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The Source of the Four Gospels

Question: When did the church officially decide on the four Gospels?


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Bart Ehrman—James A. Gray Distinguished Professor of Religious Studies at the University of North Carolina, author of three NY Times bestsellers, and one of the most active promoters of gnosticism in the modern era—gives an answer that is popular today, but it is just not true.

Ehrman claims that Irenaeus, the acclaimed missionary and bishop from Lyons, Gaul, sifted the Gospels down from 30 to 4 in the late second century. He complains that Irenaeus' argument for rejecting 26 gospels is unconvincing ...

His argument is one that doesn't make sense to most people today. Irenaeus argued that since there were four corners of the earth, four winds of heaven, there had to be four Gospels. And they were Matthew, Mark, Luke, and John. ("The Gospel of Judas, the Hidden Story of the Betrayal of Christ." Video. This was a National Geographic special that was available on Youtube as of April 9, 2013.)

The problem with Ehrman's complaint is that Irenaeus was not arguing for reducing the number of Gospels from 30 to 4. The Gospels were already 4 in his time, and he was simply arguing that this was an appropriate number, matching the 4 corners of the earth and the 4 winds of heaven.

Irenaeus wrote Against Heresies, which Ehrman was citing, around A.D. 185. The Muratorian Fragment dates from about 20 years earlier, and it lists the books accepted by the churches. It lists the four Gospels we know and no others.

Justin Martyr, too, from about 30 years before Irenaeus, mentions "the apostles' memoirs." He does not directly state that there are only four, but he quotes only the four we know. Further, a decade later, a disciple of Justin's named Tatian produced the Diatessaron, a harmony of the four Gospels we know.

Earlier writers quote the four Gospels often, but never any other except one quote from the Gospel of Thomas which is found in an early Christian sermon known as 2 Clement. There is some question whether that quote is original to the Gospel of Thomas anyway. Clement of Alexandria cites that same single verse, just before the end of the second century, as being from a work called The Gospel of the Egyptians.

So when did the Church officially decide upon the four Gospels?


We simply find the "memoirs of the apostles" being quoted early. They are called Gospels, and around A.D. 161, the Muratorian Fragment, lists them as among the books and letters that the churches accept.

Later lists of "the canon," or the accepted books of the church, also reference those four Gospels.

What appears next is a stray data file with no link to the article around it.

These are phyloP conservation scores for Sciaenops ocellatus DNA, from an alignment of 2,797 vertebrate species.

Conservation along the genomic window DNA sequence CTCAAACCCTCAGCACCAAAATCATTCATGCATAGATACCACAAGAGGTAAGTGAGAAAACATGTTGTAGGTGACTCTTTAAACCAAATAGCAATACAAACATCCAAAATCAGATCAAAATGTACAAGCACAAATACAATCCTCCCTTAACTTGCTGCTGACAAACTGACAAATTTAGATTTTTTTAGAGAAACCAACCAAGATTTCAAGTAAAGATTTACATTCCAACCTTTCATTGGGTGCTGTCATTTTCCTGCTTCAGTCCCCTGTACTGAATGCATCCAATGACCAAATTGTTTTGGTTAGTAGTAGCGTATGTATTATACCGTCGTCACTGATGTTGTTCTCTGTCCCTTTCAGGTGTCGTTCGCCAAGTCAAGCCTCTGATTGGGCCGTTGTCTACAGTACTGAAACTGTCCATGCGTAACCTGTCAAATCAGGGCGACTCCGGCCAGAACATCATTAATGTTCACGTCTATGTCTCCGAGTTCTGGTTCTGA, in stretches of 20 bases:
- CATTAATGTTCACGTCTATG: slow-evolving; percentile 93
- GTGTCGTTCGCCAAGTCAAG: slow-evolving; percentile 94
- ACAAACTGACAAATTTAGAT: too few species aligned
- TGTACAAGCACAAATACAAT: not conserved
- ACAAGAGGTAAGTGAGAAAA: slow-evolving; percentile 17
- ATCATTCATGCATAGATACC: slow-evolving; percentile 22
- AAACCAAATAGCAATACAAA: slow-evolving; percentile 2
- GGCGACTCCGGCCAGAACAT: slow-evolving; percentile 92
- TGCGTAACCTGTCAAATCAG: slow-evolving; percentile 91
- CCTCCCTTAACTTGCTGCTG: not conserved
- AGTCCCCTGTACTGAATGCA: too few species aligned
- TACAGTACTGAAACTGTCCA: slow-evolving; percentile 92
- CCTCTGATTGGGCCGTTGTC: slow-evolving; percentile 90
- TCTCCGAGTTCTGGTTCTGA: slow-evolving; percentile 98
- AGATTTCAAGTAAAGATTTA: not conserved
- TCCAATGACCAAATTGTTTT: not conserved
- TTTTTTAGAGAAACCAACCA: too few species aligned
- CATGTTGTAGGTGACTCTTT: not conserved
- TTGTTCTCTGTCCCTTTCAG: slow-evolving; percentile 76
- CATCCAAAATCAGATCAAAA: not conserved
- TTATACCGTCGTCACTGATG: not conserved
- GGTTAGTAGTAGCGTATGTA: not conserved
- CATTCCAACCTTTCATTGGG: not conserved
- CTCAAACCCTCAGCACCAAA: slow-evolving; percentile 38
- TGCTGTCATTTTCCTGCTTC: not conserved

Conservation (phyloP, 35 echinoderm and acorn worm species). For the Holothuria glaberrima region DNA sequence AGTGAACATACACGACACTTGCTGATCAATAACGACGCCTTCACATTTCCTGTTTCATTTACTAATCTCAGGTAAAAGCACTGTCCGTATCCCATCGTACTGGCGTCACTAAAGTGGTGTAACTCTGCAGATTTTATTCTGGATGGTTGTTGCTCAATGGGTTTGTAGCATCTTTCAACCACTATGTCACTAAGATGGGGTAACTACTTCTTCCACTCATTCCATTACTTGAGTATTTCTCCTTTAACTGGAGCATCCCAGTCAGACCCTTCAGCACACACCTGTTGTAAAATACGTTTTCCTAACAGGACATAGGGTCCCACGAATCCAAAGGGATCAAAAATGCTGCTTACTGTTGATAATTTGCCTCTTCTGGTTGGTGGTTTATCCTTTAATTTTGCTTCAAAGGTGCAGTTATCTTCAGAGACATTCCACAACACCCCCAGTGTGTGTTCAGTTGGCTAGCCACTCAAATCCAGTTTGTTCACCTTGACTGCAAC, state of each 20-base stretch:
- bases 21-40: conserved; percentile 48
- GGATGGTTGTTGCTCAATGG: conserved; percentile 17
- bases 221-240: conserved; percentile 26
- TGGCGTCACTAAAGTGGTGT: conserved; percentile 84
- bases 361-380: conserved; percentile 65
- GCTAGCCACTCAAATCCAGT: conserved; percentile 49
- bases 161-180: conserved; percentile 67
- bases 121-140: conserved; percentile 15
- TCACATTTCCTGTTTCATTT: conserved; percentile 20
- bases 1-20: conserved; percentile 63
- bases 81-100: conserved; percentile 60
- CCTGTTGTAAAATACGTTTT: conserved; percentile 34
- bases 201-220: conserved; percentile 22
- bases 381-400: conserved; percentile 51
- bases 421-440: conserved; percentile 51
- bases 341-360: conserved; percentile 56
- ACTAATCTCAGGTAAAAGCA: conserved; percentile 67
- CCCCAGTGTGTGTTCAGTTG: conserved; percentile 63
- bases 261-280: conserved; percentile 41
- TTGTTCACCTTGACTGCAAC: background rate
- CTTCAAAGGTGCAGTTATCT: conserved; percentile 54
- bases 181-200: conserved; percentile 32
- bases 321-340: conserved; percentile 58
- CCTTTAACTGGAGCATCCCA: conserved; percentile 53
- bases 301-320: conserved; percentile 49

In the 16th century, the Roman Catholic Church finally held a council to officially decide upon the books that constituted the Bible. The council was the Council of Trent, and no other council with authority has ever issued an official canon (Catholic Encyclopedia). Even the Council of Trent has authority only for the Roman Catholic Church, not for Protestant or Orthodox churches.

It's often claimed that the Synod of Hippo in A.D. 393 settled the canon (and thus the four Gospels), but this can't be true, either. Augustine (the famous St. Augustine) become the bishop of Hippo just 3 years after the synod of Hippo. Yet Augustine, while he was the bishop of Hippo, wrote:

Now, in regard to the canonical Scriptures, [the skillful interpreter] must follow the judgment of the greater number of catholic churches. Among these, of course, a high place must be given to such as have been thought worthy to be the seat of an apostle and to receive epistles.

   Accordingly, among the canonical Scriptures he will judge according to the following standard: to prefer those that are received by all the catholic churches to those which some do not receive.  Among those which are not received by all, he will prefer such as have the sanction of the greater number and those of greater authority to such as are held by the smaller number and those of less authority. (On Christian Doctrine II.8.12)

Clearly, Augustine, the bishop of Hippo, didn't know that the Synod of Hippo had set the canon for the whole church!

Thus, the earliest we can claim that the church "officially" set the canon was at the Council of Trent between 1546 and 1563. Unofficially, though, based on quotes and references in writings of the early second century, it is clear that the churches were using the four Gospels, and the four Gospels only, by the beginning of the second century.

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